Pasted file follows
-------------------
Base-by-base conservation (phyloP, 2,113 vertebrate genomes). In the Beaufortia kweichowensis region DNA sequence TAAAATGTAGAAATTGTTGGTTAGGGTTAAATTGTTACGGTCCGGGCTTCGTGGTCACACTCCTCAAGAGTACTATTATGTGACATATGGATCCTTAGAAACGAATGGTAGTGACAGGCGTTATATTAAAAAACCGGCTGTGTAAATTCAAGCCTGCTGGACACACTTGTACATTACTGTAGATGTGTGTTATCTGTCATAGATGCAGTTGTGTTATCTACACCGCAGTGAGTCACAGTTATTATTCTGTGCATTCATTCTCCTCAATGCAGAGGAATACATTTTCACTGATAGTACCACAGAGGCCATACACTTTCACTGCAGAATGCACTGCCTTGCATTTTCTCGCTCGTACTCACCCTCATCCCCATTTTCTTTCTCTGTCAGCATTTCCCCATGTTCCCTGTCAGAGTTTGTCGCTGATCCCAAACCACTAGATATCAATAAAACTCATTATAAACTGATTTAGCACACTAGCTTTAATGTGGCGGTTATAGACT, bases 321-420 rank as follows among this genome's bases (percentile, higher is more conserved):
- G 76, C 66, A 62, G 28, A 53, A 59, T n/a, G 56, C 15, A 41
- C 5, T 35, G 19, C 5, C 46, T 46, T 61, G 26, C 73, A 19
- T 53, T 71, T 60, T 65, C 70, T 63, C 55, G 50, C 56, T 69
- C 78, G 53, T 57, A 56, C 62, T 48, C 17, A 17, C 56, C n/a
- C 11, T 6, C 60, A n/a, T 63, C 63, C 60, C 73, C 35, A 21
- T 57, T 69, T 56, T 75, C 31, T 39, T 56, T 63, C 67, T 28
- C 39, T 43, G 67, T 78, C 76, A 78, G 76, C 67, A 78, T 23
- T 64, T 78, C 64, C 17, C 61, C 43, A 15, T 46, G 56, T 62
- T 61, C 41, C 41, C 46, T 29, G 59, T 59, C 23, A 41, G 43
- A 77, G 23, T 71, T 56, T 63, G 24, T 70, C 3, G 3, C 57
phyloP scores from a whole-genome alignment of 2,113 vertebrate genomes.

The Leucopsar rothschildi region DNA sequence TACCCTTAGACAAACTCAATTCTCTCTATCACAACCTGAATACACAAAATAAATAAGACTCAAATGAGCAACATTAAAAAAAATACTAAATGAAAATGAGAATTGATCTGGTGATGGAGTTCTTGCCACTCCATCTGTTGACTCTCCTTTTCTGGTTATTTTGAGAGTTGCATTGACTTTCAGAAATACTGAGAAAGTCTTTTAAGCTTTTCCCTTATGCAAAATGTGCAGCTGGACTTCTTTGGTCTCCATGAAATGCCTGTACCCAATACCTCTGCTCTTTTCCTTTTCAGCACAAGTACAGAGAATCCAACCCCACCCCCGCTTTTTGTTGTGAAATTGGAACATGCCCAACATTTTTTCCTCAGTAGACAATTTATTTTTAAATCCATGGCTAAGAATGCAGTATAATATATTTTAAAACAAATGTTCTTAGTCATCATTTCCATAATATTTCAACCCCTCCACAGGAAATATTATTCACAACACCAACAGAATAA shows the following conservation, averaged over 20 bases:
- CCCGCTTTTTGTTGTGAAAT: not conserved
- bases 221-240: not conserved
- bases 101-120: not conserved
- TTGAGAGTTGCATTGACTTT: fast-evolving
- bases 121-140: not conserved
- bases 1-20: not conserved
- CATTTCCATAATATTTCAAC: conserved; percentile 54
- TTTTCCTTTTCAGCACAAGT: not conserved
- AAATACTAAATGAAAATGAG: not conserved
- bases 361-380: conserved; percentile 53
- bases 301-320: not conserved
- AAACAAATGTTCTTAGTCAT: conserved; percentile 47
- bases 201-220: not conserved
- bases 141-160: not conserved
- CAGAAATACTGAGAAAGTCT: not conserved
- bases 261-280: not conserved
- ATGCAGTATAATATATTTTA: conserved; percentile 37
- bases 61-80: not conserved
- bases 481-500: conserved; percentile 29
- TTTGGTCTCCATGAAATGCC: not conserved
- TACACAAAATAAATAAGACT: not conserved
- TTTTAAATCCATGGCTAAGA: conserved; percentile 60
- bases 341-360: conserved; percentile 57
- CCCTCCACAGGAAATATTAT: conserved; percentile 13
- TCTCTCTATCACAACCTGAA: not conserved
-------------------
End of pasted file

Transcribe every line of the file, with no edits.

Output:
Base-by-base conservation (phyloP, 2,113 vertebrate genomes). In the Beaufortia kweichowensis region DNA sequence TAAAATGTAGAAATTGTTGGTTAGGGTTAAATTGTTACGGTCCGGGCTTCGTGGTCACACTCCTCAAGAGTACTATTATGTGACATATGGATCCTTAGAAACGAATGGTAGTGACAGGCGTTATATTAAAAAACCGGCTGTGTAAATTCAAGCCTGCTGGACACACTTGTACATTACTGTAGATGTGTGTTATCTGTCATAGATGCAGTTGTGTTATCTACACCGCAGTGAGTCACAGTTATTATTCTGTGCATTCATTCTCCTCAATGCAGAGGAATACATTTTCACTGATAGTACCACAGAGGCCATACACTTTCACTGCAGAATGCACTGCCTTGCATTTTCTCGCTCGTACTCACCCTCATCCCCATTTTCTTTCTCTGTCAGCATTTCCCCATGTTCCCTGTCAGAGTTTGTCGCTGATCCCAAACCACTAGATATCAATAAAACTCATTATAAACTGATTTAGCACACTAGCTTTAATGTGGCGGTTATAGACT, bases 321-420 rank as follows among this genome's bases (percentile, higher is more conserved):
- G 76, C 66, A 62, G 28, A 53, A 59, T n/a, G 56, C 15, A 41
- C 5, T 35, G 19, C 5, C 46, T 46, T 61, G 26, C 73, A 19
- T 53, T 71, T 60, T 65, C 70, T 63, C 55, G 50, C 56, T 69
- C 78, G 53, T 57, A 56, C 62, T 48, C 17, A 17, C 56, C n/a
- C 11, T 6, C 60, A n/a, T 63, C 63, C 60, C 73, C 35, A 21
- T 57, T 69, T 56, T 75, C 31, T 39, T 56, T 63, C 67, T 28
- C 39, T 43, G 67, T 78, C 76, A 78, G 76, C 67, A 78, T 23
- T 64, T 78, C 64, C 17, C 61, C 43, A 15, T 46, G 56, T 62
- T 61, C 41, C 41, C 46, T 29, G 59, T 59, C 23, A 41, G 43
- A 77, G 23, T 71, T 56, T 63, G 24, T 70, C 3, G 3, C 57
phyloP scores from a whole-genome alignment of 2,113 vertebrate genomes.

The Leucopsar rothschildi region DNA sequence TACCCTTAGACAAACTCAATTCTCTCTATCACAACCTGAATACACAAAATAAATAAGACTCAAATGAGCAACATTAAAAAAAATACTAAATGAAAATGAGAATTGATCTGGTGATGGAGTTCTTGCCACTCCATCTGTTGACTCTCCTTTTCTGGTTATTTTGAGAGTTGCATTGACTTTCAGAAATACTGAGAAAGTCTTTTAAGCTTTTCCCTTATGCAAAATGTGCAGCTGGACTTCTTTGGTCTCCATGAAATGCCTGTACCCAATACCTCTGCTCTTTTCCTTTTCAGCACAAGTACAGAGAATCCAACCCCACCCCCGCTTTTTGTTGTGAAATTGGAACATGCCCAACATTTTTTCCTCAGTAGACAATTTATTTTTAAATCCATGGCTAAGAATGCAGTATAATATATTTTAAAACAAATGTTCTTAGTCATCATTTCCATAATATTTCAACCCCTCCACAGGAAATATTATTCACAACACCAACAGAATAA shows the following conservation, averaged over 20 bases:
- CCCGCTTTTTGTTGTGAAAT: not conserved
- bases 221-240: not conserved
- bases 101-120: not conserved
- TTGAGAGTTGCATTGACTTT: fast-evolving
- bases 121-140: not conserved
- bases 1-20: not conserved
- CATTTCCATAATATTTCAAC: conserved; percentile 54
- TTTTCCTTTTCAGCACAAGT: not conserved
- AAATACTAAATGAAAATGAG: not conserved
- bases 361-380: conserved; percentile 53
- bases 301-320: not conserved
- AAACAAATGTTCTTAGTCAT: conserved; percentile 47
- bases 201-220: not conserved
- bases 141-160: not conserved
- CAGAAATACTGAGAAAGTCT: not conserved
- bases 261-280: not conserved
- ATGCAGTATAATATATTTTA: conserved; percentile 37
- bases 61-80: not conserved
- bases 481-500: conserved; percentile 29
- TTTGGTCTCCATGAAATGCC: not conserved
- TACACAAAATAAATAAGACT: not conserved
- TTTTAAATCCATGGCTAAGA: conserved; percentile 60
- bases 341-360: conserved; percentile 57
- CCCTCCACAGGAAATATTAT: conserved; percentile 13
- TCTCTCTATCACAACCTGAA: not conserved